“People always catch fish on Bat.”
When Nathan, a family friend who happens to take a lake trout fishing focused winter camping trip each Martin Luther King weekend, told us that last fall, we knew we had to check it out. After all, Bat Lake is practically just a hop, skip, and jump from Tuscarora. So just four days into the Boundary Waters winter lake trout season, Andy and I headed across Round Lake to see if we could prove Nathan wrong.
Thanks to a bunch of ambitious winter campers who headed into the Boundary Waters just after Christmas, there are miles of very well packed trail from Round Lake through the Brant Lake entry point route. Since we weren’t pulling sleds and we also snowmobiled across Round Lake, we were able to reach Bat Lake in less than two hours.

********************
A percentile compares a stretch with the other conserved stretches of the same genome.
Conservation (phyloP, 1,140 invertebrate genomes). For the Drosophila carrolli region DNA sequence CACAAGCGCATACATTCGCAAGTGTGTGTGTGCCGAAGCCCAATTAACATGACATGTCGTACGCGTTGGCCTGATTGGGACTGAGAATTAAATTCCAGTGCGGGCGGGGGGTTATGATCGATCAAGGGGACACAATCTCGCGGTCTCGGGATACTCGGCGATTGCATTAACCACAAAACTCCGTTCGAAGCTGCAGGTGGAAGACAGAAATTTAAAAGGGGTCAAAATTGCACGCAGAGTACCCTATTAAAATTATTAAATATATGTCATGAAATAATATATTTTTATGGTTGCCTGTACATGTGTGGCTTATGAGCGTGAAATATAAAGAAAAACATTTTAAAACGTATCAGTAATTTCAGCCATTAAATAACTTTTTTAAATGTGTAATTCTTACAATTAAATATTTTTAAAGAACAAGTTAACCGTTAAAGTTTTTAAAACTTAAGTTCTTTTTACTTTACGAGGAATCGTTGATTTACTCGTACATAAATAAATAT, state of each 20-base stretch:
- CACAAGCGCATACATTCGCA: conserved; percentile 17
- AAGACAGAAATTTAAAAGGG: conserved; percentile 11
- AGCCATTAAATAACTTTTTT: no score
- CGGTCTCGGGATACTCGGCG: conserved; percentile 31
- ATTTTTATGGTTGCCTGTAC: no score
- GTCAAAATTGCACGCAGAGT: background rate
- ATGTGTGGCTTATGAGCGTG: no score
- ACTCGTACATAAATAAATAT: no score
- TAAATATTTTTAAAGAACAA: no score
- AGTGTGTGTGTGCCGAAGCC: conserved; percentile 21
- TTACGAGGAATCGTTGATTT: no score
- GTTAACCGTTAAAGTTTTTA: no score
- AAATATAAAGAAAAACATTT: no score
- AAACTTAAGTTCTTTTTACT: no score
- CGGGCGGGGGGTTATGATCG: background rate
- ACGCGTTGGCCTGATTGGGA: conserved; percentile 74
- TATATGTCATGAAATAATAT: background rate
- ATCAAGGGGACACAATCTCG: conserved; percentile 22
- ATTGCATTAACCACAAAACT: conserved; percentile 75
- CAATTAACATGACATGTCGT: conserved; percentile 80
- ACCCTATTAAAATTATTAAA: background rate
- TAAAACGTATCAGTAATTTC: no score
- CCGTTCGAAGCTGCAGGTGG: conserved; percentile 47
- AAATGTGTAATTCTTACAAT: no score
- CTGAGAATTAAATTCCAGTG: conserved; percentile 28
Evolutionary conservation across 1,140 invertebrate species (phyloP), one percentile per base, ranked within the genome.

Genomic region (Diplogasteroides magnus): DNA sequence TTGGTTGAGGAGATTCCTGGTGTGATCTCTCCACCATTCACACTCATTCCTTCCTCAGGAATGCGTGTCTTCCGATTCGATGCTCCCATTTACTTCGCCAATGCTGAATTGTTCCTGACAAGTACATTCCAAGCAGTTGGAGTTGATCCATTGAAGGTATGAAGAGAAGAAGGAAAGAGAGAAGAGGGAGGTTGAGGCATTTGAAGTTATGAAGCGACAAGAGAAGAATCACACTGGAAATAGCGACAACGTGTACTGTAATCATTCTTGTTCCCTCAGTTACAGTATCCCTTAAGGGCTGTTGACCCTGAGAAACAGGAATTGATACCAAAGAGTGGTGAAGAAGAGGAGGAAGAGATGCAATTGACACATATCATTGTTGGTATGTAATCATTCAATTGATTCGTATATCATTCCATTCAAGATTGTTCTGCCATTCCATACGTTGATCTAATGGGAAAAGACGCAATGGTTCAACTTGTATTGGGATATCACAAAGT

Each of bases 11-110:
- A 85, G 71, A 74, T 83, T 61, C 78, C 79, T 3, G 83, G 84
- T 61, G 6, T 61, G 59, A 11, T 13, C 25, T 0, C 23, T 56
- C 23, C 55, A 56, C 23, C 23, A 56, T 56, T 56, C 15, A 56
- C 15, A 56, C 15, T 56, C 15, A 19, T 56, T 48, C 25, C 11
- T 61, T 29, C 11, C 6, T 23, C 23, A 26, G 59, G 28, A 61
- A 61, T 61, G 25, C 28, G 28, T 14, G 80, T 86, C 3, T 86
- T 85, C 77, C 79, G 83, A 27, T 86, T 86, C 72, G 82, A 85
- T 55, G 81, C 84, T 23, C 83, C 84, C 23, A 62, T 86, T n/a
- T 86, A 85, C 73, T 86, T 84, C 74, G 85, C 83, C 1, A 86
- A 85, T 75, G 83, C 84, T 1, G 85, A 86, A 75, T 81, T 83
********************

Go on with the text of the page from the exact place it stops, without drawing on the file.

Along the hike, I kept stopping to take photographs of the icicles on the shoreline cliff faces. This cliff face on Flying Lake is just past the portage into Green Lake.
When we reached Bat Lake, we set up speedily. With just six inches of pure blue ice, it doesn’t take long to drill enough holes for tip-ups and jigging, even with a hand auger!
Still, by the time we had lines in the water, it was after noon, so we weren’t exactly capitalizing on the “morning bite.” Although the action was a little slow for a lake the DNR says has abundant (but small) lake trout, we were able to prove correct Nathan’s theory that people always catch fish on Bat Lake. About an hour into our afternoon on Bat Lake, I reeled up this little guy. Andy unhooked him quickly and popped him back into the drink.
While we waited for more action on the lines, we took a timeout to make some coffee and cocoa as we watched the tip-up lines. With the shadows growing long, we knew it was time to start the trek home.
After a stop to chat up some winter campers, we walked home with a beautiful sunset at our backs. It’s amazing what a little snow and ice can do to transform a boggy lowland into a spectacular vista.
We’ll be back, Bat Lake.